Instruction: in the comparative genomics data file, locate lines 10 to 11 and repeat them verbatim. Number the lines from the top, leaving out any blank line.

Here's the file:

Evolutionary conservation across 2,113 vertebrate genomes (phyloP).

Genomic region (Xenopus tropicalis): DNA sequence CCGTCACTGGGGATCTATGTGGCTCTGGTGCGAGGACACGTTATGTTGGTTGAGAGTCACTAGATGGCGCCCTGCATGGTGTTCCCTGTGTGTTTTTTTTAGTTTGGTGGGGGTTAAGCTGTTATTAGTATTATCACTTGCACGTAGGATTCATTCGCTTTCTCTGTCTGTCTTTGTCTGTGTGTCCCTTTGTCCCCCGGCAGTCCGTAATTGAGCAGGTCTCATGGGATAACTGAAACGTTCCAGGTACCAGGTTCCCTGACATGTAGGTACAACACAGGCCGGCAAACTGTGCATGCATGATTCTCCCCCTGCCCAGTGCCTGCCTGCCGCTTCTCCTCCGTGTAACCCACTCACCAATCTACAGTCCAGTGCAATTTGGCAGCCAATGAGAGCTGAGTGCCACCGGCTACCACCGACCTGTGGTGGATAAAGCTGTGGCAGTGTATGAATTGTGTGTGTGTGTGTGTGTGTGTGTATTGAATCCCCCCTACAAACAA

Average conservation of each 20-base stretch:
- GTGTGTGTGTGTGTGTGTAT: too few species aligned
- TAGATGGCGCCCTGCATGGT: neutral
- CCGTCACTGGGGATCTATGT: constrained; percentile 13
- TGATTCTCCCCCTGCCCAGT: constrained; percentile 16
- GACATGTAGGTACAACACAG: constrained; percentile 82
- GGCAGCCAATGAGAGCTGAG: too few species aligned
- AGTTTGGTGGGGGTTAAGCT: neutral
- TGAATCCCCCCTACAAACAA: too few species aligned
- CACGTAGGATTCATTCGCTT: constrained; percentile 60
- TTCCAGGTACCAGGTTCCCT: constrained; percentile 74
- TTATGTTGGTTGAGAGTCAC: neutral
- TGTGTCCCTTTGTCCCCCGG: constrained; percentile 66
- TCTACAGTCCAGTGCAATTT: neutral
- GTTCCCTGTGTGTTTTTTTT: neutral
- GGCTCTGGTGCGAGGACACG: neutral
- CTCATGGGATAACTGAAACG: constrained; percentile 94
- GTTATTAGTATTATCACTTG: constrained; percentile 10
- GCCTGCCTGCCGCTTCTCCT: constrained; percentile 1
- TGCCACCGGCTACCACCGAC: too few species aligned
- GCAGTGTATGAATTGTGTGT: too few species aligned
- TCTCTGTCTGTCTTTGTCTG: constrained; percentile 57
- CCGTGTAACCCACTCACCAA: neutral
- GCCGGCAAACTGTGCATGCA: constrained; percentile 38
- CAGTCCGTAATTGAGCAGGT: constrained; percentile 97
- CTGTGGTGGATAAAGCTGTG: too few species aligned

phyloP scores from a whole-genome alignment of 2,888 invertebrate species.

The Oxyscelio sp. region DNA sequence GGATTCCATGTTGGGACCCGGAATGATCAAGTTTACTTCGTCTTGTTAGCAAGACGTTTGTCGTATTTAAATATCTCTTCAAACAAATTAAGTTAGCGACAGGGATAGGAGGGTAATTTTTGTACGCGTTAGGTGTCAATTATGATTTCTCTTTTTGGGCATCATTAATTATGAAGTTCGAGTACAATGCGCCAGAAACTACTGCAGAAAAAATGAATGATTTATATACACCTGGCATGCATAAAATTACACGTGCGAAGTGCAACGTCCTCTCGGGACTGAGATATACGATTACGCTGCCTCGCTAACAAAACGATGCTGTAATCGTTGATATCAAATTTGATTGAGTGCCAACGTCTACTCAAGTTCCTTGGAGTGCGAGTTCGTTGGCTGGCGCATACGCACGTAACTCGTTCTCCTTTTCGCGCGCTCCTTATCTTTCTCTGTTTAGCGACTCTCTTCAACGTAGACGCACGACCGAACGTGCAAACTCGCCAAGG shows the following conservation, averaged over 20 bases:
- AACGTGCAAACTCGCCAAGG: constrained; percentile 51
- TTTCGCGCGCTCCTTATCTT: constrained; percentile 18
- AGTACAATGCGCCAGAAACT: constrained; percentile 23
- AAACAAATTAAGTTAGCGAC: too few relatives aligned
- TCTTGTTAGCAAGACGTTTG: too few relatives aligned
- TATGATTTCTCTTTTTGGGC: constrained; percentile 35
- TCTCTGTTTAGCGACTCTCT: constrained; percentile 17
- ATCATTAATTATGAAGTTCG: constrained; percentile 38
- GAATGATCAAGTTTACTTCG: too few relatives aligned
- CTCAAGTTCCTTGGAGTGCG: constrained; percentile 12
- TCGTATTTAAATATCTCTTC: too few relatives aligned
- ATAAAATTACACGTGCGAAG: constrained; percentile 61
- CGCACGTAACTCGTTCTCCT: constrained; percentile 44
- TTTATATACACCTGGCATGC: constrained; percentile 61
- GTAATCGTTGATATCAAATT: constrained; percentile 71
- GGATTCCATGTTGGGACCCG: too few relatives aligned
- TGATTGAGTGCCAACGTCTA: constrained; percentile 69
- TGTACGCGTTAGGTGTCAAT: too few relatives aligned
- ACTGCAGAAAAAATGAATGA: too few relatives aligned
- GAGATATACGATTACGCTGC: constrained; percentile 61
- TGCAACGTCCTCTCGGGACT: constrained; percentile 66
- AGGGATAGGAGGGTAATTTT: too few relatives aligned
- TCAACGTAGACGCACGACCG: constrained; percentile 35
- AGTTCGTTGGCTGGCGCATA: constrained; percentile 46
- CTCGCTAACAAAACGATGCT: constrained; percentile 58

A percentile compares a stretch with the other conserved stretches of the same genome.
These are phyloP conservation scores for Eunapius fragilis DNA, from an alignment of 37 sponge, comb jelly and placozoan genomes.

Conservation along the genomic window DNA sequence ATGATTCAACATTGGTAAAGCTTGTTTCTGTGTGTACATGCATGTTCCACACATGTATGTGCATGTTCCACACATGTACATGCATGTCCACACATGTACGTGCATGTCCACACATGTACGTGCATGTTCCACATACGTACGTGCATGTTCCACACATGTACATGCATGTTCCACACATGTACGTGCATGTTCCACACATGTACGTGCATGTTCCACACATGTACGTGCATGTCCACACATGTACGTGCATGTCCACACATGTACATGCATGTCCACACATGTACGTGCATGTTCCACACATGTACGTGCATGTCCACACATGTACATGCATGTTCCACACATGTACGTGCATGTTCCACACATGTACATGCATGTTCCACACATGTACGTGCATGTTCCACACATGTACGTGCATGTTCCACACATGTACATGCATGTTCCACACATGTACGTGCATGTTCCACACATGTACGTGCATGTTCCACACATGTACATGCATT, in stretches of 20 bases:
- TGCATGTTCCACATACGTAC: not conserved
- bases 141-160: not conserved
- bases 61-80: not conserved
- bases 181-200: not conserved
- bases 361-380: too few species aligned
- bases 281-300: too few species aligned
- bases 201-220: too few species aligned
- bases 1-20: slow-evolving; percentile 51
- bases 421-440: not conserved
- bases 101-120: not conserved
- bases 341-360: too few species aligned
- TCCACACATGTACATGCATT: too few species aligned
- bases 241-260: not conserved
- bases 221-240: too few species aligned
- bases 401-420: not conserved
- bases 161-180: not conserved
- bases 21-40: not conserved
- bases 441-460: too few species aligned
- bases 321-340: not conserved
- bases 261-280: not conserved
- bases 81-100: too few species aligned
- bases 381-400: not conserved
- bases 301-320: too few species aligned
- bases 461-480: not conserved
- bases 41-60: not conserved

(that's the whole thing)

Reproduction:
- AGTTTGGTGGGGGTTAAGCT: neutral
- TGAATCCCCCCTACAAACAA: too few species aligned